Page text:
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How do we think about the George Floyd murder?
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The George Floyd crisis exposes deep institutional racism

George Floyd has become a powerful symbol for the racial injustice faced by non-whites in the US and beyond. Protestors are now railing against decades of deprivation faced by minority communities and propped up by the machinery of the state. In the US, blacks are significantly more likely to be imprisoned, murdered by police and arrested for minor crimes.
George Floyd Racism

The Argument

The killing of black Americans has brought outrage to the surface following the death of George Floyd, an African American man who was murdered by a police officer. Unfortunately, the murder of George Floyd is not a one-time occurrence when it comes to violence against black communities in America. The killing of George Floyd occurred soon after the unjust killing of Breonna Taylor, a 26-year old EMT worker shot to death in her bed, and Ahmaud Arbery, a 25-year old killed while jogging. These events are considered the central turning point in the fight against institutionalized racism that is still deeply rooted in America. The protests and riots that sparked all over the country after the killing of George Floyd are a direct result of institutionalized racism. The protests started a revolution by exposing racism in all aspects of American life, not just the police force. This movement addresses employment, health care, education, and housing as well.[1] The death of George Floyd took place during a global pandemic, also bringing attention to that fact that a majority of those who died from COVID-19 were black Americans, dying at twice the rate of white Americans.[2] If better health care and housing policies existed for every American, not just for white people, many aspects of life would improve for all citizens. The exposure of these issues in the aftermath of Floyd's murder begins to address long-existing disparities in society. His death was the spark that started it all.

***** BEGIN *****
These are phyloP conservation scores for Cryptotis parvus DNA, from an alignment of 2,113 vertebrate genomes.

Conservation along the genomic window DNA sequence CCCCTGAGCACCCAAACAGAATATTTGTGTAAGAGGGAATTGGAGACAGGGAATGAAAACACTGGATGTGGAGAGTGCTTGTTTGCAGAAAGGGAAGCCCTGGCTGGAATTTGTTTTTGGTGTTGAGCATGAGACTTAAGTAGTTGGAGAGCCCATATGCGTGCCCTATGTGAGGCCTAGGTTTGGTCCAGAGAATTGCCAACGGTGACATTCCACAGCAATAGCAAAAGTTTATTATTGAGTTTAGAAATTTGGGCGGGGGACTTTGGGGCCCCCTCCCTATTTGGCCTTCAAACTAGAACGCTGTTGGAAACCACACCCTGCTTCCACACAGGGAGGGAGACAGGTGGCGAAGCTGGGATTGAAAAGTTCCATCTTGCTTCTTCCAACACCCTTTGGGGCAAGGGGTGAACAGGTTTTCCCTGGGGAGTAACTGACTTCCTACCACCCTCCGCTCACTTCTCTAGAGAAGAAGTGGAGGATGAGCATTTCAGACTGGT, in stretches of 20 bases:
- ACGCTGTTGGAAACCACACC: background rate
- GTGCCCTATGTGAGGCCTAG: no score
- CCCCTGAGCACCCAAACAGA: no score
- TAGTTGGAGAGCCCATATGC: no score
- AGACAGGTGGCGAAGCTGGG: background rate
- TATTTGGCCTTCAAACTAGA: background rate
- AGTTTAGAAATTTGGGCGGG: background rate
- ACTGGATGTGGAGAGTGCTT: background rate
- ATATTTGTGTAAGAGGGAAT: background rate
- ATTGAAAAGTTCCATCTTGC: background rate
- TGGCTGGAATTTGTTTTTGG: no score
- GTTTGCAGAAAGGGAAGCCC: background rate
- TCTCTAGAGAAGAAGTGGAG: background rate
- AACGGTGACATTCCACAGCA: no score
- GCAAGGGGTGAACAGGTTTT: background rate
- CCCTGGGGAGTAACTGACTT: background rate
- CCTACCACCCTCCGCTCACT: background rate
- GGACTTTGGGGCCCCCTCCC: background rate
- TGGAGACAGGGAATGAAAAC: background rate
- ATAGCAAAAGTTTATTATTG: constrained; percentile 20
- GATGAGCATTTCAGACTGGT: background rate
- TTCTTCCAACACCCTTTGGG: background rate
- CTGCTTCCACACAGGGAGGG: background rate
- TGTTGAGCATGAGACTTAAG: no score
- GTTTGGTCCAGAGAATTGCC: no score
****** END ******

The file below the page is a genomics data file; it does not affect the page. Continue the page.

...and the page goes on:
Counter arguments

George Floyd's death is a singular act of violence that does not represent institutionalized racism. The killing of George Floyd was a murder and a representation of a single police officer's abuse of power. Though Derek Chauvin, the police officer who killed George Floyd, may be racist against black people, he does not accurately represent the police force as a whole. To say all police officers are racist is false, with most police officers approaching situations and arrests correctly, without inciting violence due to personal views against people of color. Derek Chauvin was fired from the Minneapolis Police Department the day after George Floyd's murder and later charged with second-degree murder, third-degree murder, and second-degree manslaughter. Though the use of knee-to-neck restraints was allowed in certain circumstances in Minnesota, Chauvin's use of this technique was highly criticized and seen as excessive by experts of law enforcement. The other three police officers involved in the death of George Floyd were also fired the same day as Chauvin. [3] These firings demonstrate the consequences of their behavior and that these officers are simply a few bad apples in this police department. Justice is forthcoming, and the degree of protests occurring are exaggerating the scale of institutionalized police racism. Some police officers are racist, but the vast majority are not.



Rejecting the premises


This page was last edited on Monday, 9 Nov 2020 at 22:43 UTC

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